Horizon's Andy Bush Talks 401(k) Plan Design with Planadviser.com

June 4, 2024

From Planadviser.com published May 30, 2024


401(k) startup tax incentives from SECURE 2.0 and state mandates have prognosticators forecasting robust plan growth in coming years. But what kind of retirement plan design will most benefit these starts ups?

In a post by Employee Fiduciary LLC, which offers 401(k) plans for small businesses, CEO and President Eric Droblyen lays out six key features that small businesses should consider: participant eligibility, compensation, contributions, vesting, distributions and loans. How the plan sponsor addresses these plan elements could be the difference in “thousands of dollars in plan expenses,” Droblyen notes.

The objectives a small business has for setting up a 401(k) should always be the key driver of a plan design approach, says Andy Bush, partner and financial adviser with Horizon Financial Group.

If a plan sponsor is small and looking for a tax shelter for savings, that will influence the setup toward being more basic. If the plan is a talent attraction and retention play, they’ll want to add more options and lean into an employer match.

“They need to first communicate what the objective is,” he says. “Then an adviser can decide from there what type of plan design to consider.”

Bush, whose practice advises in areas including health care, engineering and law firms, says the type of participant pool matters as well for design. The employer match, for instance, can be a major incentive for most plans, but the amount and style of match may vary depending on the workforce.

“They know their people,” Bush says. “They know who is going to participate and how to incentivize them to do so.”

Efficiency, Simplicity

Bush notes that, generally, small businesses are often focused on being “as efficient as possible,” so plan designs may veer toward the simplistic at least to start.

“The mega companies are usually more paternalistic than the smaller companies,” he says. The small business owner that “took a lot of risk to start the company wants to be rewarded for that; as they grow, they may become more culturally paternalistic.”

Chris Horne, vice president of customer success and operations at Human Interest, says the plan provider learned from working on small plan setup to focus on one key word: “simplicity.”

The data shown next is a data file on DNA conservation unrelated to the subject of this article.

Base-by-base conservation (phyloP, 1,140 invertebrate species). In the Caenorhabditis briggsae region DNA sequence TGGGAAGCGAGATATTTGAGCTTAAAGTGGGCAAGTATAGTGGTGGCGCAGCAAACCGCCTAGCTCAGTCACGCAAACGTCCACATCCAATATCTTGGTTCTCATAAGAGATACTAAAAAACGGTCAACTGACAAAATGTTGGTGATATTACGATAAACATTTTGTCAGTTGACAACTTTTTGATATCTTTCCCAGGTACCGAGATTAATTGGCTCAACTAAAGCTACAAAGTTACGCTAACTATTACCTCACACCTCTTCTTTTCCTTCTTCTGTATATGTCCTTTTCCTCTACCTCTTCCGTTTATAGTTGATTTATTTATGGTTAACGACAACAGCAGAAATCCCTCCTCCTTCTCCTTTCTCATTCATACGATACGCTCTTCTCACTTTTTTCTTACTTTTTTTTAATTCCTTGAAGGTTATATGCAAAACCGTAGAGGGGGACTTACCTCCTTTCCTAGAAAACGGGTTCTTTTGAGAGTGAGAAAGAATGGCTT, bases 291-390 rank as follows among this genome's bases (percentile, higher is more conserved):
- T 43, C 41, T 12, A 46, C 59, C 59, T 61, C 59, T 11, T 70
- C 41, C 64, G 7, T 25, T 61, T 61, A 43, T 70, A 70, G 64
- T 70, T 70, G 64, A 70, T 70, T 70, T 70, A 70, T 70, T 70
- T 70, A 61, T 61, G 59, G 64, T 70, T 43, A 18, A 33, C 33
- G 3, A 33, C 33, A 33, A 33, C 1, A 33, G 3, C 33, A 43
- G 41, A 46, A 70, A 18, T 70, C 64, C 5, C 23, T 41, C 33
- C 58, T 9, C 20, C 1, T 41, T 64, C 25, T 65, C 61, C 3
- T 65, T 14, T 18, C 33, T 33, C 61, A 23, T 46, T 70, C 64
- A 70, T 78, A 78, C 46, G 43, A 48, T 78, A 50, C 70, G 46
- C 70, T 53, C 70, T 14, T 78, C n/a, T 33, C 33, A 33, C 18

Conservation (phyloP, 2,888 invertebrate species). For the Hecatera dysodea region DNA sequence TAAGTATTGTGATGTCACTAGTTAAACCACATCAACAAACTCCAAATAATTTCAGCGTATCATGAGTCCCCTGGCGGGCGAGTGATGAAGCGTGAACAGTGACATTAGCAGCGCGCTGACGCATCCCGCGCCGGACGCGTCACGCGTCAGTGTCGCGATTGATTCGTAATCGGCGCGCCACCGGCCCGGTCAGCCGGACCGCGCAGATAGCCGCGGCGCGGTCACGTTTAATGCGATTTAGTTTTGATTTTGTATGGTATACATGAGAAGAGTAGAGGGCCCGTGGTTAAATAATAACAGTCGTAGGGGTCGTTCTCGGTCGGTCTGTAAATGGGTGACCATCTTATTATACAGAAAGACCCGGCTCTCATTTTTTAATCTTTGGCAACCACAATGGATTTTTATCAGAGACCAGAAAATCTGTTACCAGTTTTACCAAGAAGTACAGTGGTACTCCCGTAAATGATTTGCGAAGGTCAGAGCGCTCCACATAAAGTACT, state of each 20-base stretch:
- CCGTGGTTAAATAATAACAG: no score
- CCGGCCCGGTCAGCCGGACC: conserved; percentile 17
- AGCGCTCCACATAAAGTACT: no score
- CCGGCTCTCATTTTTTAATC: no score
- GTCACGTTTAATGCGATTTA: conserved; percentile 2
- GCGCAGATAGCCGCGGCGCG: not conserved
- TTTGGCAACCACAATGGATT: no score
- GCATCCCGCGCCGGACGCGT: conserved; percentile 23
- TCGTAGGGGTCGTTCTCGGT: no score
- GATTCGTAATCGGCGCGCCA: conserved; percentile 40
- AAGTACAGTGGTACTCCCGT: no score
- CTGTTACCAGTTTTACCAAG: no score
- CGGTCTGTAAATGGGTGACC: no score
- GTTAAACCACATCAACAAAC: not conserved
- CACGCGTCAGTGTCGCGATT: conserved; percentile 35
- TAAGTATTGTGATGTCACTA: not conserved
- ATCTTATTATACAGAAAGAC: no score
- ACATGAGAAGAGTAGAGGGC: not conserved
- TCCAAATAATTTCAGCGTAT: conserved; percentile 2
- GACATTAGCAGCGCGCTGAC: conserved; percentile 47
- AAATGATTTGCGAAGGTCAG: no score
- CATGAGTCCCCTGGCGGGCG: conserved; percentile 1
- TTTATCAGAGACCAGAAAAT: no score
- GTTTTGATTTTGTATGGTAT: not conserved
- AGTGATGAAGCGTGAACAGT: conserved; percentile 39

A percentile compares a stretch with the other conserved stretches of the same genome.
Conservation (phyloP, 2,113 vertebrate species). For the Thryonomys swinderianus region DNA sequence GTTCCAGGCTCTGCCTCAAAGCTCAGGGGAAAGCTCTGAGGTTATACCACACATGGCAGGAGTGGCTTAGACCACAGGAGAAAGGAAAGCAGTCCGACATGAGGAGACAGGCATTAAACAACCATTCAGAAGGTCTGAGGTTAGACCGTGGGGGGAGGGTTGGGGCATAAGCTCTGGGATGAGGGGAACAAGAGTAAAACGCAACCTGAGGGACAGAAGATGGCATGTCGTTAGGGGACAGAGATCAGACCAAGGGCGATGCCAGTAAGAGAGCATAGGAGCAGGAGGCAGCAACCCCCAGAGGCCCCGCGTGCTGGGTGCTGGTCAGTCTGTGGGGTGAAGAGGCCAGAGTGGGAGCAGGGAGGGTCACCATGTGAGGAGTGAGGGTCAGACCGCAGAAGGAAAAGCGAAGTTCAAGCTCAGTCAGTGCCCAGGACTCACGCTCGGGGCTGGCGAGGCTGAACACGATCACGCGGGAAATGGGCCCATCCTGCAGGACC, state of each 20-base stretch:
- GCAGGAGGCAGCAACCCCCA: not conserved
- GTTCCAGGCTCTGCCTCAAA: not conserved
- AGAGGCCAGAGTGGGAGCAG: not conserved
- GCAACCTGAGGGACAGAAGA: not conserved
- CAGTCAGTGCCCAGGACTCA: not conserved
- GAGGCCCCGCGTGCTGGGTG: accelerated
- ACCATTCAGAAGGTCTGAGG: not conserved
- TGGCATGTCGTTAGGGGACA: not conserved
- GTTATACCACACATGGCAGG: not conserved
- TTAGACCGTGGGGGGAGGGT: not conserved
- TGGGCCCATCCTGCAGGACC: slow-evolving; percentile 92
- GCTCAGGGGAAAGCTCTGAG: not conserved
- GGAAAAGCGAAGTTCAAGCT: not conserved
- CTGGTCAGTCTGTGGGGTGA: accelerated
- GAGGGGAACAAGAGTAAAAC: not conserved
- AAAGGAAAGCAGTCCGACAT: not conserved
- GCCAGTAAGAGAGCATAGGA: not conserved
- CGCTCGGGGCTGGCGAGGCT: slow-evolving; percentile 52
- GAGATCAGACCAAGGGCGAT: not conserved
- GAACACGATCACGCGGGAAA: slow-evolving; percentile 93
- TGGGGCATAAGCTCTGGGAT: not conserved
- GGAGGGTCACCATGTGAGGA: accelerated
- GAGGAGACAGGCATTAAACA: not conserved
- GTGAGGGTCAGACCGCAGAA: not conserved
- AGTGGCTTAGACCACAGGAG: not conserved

One result of that focus is its Fast Track 401(k), a retirement plan setup the firm rolled out in September of 2023 and that Horne says is designed to be “radically simple and efficient.”

“Plan sponsors are asking for simplicity,” he says. “They’re wondering what the minimum they need to know is to start a plan. We ask them if they want a match—yes or no—and give three types of safe harbor options at 4%, 5%, or 6% …. we’ve taken the analysis paralysis out of it.”

Horne, who came to Human Interest from the legacy recordkeeping space, compares the 15-minute process with Fast Track 401(k) to the other model of having a 2-hour plan design call, after which businesses “forget 90%” of what is said.

Today, he says, a “significant” number of customers go through Fast Track 401(k). Meanwhile, the call center—which Horne oversees—gets relatively few calls for questions compared to the legacy workflow, he says.

“In the grand scheme of things, support calls are fairly rare,” he says. When Fast Track 401(k) plan administrators do call for support, Human Interest prioritizes quick response so busy administrators and business owners who “wear many different hats,” can get the support they need immediately, Horne says.

Fee Focus

Droblyen of Employee Fiduciary says his firm does plan design studies for clients on request for a fee—most commonly when they are considering a profit-sharing plan, as employer contribution expenses can vary widely depending on the plan design.

Meanwhile, an employer might adjust the plan in other ways to keep fees low while meeting business needs, with methods such as:

Choosing a 3% nonelective contribution if a “plan has high employee participation or a new comparability profit sharing contribution will be used to maximize owner contributions”;

Choosing a 4% safe harbor or 3.5% qualified automatic contribution arrangement match if a plan has low employee participation;

Using a “stretch formula” requiring employees to defer at a high rate to earn the full company match, which can also help a non-safe harbor 401(k) pass discrimination testing; and

Raising the involuntary rollover limit to the legal maximum to keep participant headcount to a minimum.

Bush of Horizon Financial says that, in the end, the goal is for businesses to provide retirement plans that work for them and their employees—with the best results coming to those who treat their employees as best as they can.

“Ultimately we want people to embrace putting a plan together,” Bush says. “We’ve seen from observation that people that treat their employees well tend to thrive. It’s not just a retirement plan, but about embracing your people and getting them excited to be there.”